Learn about cultural dimensions, what are the various spectrums of values and behaviours, how they interact with each other and how they may affect business relationships. Although it may seem like it’s more work, when you have those knowledge foundations you will see how quickly you can then analyse various interactions to see if there’s something culturally motivated in them or not, and expand your own intercultural communication skills.
Learn about yourself
The last but not least of things to have in mind is to learn more about yourself and your own values. You see, you can stop at the point above and read a lot about how things work someplace else. But it is all relative.
If you don’t know where you are on a given cultural values spectrum versus what you read about the given cultural group, how will you know what to do to adapt?
Let me give you an example. It generalises a bit of course, just for the purpose of illustrating the point. However, as much as we like to think that we are different from the others, the research shows many statistically significant distinctions between societies in different countries around the world, so we shouldn’t completely discard it. So, for example, if you come from China, you might say that the British are direct in their communications, that they say things as they are. But if you are American, you may perceive the British communication style as more indirect than what you’re used to because of the qualifiers which are so frequently used by people here to soften the message.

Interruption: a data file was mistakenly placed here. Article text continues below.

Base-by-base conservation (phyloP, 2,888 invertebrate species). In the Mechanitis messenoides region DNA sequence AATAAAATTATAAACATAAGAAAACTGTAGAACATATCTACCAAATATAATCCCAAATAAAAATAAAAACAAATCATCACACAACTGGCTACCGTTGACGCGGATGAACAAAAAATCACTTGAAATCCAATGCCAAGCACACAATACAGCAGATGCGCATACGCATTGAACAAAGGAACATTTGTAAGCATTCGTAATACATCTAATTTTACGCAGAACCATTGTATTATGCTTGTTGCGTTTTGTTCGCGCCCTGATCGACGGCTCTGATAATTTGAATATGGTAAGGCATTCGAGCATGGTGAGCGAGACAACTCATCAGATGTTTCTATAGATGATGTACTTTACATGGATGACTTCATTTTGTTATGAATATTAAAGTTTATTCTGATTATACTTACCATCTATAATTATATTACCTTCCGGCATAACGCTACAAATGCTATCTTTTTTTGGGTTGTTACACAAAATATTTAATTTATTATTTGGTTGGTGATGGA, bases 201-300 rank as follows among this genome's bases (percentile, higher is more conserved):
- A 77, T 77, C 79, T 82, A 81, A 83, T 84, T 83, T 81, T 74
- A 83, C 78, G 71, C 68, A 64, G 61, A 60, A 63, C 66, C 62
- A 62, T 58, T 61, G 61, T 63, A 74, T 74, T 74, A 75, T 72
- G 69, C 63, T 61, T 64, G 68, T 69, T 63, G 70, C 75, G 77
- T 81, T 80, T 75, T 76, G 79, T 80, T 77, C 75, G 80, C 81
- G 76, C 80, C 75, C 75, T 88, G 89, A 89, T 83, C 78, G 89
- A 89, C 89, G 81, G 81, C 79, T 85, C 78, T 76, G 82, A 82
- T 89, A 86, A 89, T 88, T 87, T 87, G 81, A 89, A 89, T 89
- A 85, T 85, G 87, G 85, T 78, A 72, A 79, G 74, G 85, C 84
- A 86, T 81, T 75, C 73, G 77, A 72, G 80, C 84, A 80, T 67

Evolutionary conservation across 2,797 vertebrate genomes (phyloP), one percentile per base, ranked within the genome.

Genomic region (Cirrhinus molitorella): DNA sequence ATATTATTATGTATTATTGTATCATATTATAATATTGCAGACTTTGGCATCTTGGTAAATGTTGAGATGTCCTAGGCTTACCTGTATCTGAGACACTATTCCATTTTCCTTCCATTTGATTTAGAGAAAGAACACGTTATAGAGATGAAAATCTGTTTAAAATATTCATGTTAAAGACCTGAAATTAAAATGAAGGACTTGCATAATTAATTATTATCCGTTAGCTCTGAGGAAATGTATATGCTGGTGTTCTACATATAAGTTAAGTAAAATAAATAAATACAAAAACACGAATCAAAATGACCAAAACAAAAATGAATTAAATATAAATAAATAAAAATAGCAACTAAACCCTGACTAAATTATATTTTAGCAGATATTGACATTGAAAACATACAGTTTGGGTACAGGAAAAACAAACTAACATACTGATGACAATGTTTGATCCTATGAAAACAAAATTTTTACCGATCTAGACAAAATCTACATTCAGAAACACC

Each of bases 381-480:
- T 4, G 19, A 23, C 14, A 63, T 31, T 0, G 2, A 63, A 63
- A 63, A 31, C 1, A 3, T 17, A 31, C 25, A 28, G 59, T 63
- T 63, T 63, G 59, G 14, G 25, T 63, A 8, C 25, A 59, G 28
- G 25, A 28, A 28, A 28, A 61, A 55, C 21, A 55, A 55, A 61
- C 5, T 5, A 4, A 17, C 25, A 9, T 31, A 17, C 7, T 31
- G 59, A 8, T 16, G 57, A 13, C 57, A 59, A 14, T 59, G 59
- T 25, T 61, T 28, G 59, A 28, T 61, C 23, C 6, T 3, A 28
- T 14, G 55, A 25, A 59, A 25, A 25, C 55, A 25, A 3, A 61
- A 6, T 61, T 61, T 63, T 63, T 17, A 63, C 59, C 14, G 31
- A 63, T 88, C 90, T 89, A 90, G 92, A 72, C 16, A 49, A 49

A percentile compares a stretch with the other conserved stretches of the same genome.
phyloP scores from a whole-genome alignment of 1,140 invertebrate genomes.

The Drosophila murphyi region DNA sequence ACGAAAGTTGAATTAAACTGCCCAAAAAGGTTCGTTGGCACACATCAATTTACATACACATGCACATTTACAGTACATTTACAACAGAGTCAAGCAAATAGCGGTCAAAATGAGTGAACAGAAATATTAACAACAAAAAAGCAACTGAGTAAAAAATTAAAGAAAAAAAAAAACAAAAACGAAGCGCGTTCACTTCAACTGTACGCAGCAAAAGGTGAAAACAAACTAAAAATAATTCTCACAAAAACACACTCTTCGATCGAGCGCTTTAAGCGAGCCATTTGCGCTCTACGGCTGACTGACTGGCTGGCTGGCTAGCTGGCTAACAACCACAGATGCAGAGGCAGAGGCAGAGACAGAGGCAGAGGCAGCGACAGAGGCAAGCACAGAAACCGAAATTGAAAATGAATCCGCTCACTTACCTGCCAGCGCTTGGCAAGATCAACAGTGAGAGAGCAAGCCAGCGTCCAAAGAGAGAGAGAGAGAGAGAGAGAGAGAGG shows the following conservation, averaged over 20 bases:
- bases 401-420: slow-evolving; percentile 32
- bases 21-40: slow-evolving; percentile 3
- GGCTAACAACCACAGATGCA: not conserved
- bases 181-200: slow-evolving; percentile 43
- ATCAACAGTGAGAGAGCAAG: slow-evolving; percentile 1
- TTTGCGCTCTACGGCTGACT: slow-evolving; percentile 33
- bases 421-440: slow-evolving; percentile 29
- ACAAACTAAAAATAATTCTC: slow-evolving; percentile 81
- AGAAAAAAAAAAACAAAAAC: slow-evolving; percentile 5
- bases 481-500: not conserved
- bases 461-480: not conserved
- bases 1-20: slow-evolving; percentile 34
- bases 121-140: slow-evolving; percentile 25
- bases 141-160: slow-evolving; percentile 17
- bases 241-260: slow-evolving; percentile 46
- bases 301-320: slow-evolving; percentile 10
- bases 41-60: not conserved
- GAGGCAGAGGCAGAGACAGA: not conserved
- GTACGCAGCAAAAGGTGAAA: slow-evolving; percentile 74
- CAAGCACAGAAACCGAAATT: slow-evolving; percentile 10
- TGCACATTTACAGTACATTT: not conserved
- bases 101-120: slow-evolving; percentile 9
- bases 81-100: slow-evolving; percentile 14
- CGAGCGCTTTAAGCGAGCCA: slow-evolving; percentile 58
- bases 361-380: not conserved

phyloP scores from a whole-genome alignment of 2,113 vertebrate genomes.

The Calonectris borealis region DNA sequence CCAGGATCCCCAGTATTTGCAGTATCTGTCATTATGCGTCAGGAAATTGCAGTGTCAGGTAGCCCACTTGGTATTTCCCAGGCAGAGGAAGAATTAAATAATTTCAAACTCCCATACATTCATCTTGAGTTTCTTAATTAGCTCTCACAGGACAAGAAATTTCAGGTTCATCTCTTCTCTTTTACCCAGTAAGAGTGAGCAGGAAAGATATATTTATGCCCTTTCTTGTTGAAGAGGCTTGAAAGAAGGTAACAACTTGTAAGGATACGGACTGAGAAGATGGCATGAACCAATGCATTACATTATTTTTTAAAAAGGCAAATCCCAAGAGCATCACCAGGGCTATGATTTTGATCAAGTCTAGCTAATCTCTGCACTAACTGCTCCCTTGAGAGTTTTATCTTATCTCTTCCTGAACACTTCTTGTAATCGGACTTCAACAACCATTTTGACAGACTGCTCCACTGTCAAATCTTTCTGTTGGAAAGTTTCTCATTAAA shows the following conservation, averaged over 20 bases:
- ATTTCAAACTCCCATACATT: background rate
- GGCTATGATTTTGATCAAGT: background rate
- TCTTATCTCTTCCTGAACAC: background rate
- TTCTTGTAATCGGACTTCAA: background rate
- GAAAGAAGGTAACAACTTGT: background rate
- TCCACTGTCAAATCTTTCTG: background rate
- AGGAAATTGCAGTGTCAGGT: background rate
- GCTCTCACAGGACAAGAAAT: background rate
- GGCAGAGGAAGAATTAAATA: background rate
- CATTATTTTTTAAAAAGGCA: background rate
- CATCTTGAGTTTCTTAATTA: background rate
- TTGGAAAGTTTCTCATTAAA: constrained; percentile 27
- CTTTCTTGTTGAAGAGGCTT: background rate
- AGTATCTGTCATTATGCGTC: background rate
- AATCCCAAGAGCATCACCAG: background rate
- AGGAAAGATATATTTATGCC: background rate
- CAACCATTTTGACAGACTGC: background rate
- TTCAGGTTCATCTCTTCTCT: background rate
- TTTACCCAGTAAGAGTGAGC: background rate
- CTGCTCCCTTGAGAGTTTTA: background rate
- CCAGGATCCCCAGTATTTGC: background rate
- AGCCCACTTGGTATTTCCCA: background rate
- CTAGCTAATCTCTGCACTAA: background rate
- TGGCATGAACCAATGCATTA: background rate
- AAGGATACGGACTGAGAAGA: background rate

For example, Would you mind possibly closing the window, please? or It was quite crowded, actually versus the more direct Could you close the window? and It was packed). For the Chinese, it might feel softened indeed, but it’s still pretty direct and less context-dependent (versus what might have been a It’s cold, isn’t it [+ the unsaid: “so would be good if you closed the window”] or I feel a bit tired after the weekend [because of the crowded shopping mall I went to]).
If you’re working in a diverse team especially when taking up a project abroad in an unfamiliar context, be aware that the same person might be perceived by different team members as either too direct or too indirect. Same with the manager – too soft or too patronising, too indecisive/inclusive, too directive. Is either one of those right or wrong? Not at all. It simply shows that we all filter the situations and others’ behaviours through our own cultural lens. And international managers have a difficult task in front of them to find the happy middle in which they still feel themselves, but also cater for the needs of their various team members.
We need to understand what our own lens are, and learn about other potential existing perspectives to give ourselves a chance of building strong working relationships with people from different backgrounds. Cultural learning can help you explore a variety of perspectives, which you might not have considered before when working with your colleagues.